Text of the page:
However, Raynor’s practice suffered badly as a result of the case and he was drinking heavily. His barrister said his client had been almost ruined. The judge agreed: he hoped the inhabitants of the neighbourhood would now change their opinions regarding the gentleman.

But Harry Harbert determined to fight on. He started an appeal on behalf of his brother and asked the Home Office for a review of the case. Following police inquiries, the Home Secretary released Henry and he was granted a free pardon on 29 October 1887. Eighteen months later he married Agnes Jane Pickard and they later had five children. In 1901 they were living in Islington where Henry was a commercial traveller.

Medical malpractice?
As Dr Raynor descended into drunkenness, his practice suffered further and he was forced to move his family first to a series of rooms in Kentish Town and finally to 83 Palmerston Road in Kilburn. There it seems he worked from a rented surgery in Kilburn High Road. Arthur and Constance probably moved to Kilburn about 1906 and their two daughters Marie aged 6 and Grace aged 12, started at Netherwood School that September.

Later that year, Raynor was arrested at Palmerston Road. On 8 November 1906 he appeared at Marylebone Police Court charged with the murder of Mrs Anne Lillian Martin, who had died on 28 October. The coroner ordered that her husband George Martin should appear in court, but he had disappeared and the police could not find him.

Raynor was due to appear at the Old Bailey when the Grand Jury threw out the charge of murder which was changed to manslaughter. At the trial, Annie’s mother said she and her daughter had visited Dr Raynor at his surgery in Kilburn High Road in September 1906. They had previously known Dr Raynor in Kentish Town. Several weeks later Annie had companied of pains and on 18 October Dr Raynor and his wife Constance visited her at home in Malden Road Kentish Town and he treated her. The following day Annie miscarried. She complained of feeling ill and Dr Raynor visited her again and gave her some medicine.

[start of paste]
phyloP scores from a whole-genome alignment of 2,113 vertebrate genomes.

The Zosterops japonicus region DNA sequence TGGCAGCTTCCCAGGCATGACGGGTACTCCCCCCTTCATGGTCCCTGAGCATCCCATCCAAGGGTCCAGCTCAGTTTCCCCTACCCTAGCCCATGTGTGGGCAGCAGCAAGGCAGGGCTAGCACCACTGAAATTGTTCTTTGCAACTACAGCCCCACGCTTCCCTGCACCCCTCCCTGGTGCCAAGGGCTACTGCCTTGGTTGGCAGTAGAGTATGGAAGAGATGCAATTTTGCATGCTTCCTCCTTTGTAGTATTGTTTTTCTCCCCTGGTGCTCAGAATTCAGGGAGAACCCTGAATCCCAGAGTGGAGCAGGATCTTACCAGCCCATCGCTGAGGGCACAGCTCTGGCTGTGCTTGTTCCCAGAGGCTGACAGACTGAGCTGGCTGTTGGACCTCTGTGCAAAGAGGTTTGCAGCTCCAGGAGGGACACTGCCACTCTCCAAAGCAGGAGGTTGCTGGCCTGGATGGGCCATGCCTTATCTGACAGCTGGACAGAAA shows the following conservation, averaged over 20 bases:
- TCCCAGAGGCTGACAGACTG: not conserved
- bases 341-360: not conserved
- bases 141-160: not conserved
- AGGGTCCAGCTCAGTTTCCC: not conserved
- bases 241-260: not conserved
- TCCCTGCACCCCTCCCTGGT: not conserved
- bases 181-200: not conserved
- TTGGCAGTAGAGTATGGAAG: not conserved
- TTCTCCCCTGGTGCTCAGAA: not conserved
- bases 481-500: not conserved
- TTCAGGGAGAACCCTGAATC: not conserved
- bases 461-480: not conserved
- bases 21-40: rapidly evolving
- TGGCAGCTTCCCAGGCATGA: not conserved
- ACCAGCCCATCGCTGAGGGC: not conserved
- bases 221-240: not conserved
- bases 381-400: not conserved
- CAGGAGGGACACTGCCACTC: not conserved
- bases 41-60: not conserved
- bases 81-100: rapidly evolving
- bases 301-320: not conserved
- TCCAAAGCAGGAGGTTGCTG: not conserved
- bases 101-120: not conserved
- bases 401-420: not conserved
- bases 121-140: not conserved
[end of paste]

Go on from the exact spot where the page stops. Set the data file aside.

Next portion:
On 28 October she was so bad that her husband George called two local doctors who decided they had to operate immediately to remove foreign matter. But Annie died the following day of blood poisoning and acute peritonitis. The post mortem found that an illegal operation had been performed, in other words an abortion, which had caused a wound and an abscess. The prosecution argued that the instrument used by Raynor to induce the miscarriage was dirty. They also suggested that he was drunk. In court, Raynor was grey-haired and appeared very haggard and worn. He walked badly with a stick and when he went into the dock he pleaded in a weak voice, I am innocent.

At the trial Detective Inspector Arthur Neil of ‘Y Division’ based at Holmes Road Kentish Town, said over the years he had received frequent complaints of medical malpractices by Dr Raynor. The police had continued to watch him and try to find sufficient evidence to bring him to justice. Inspector Neil said the two rooms Raynor and his family occupied in Palmerston Road were in a deplorable state, not a penny in it to buy food. Feeling sorry for her, Neil and his officers had given Constance cash from their own pockets. (Later, Neil who had a very successful career, became one of the ‘Big Four’ Superintendents in charge of the CID at Scotland Yard).

On 10 December 1906, after hearing the evidence, the jury at the Old Bailey, found Raynor guilty of illegal abortion and the manslaughter of Mrs Martin. He was sentenced to three years imprisonment. But before completing his sentence, he died of throat cancer in Parkhurst on the Isle of Wight at the end of August 1908. His wife Constance and her daughter Marie emigrated to Canada in December 1916. Constance remarried and died in Vancouver in 1941.

The sad coda to the story was that on 7 January 1907, more than two months after he went missing, George Martin’s body was found in a ditch at North End, Hampstead Heath, in just nine inches of water. A note in his pocket said, “God bless my children: my heart is broken. God bless my mother.” The cause of his death was suffocation from drowning. The verdict of the inquest jury was suicide, but they expressed no opinion about his state of mind. We do not know what happened to the two orphaned children of George and Annie.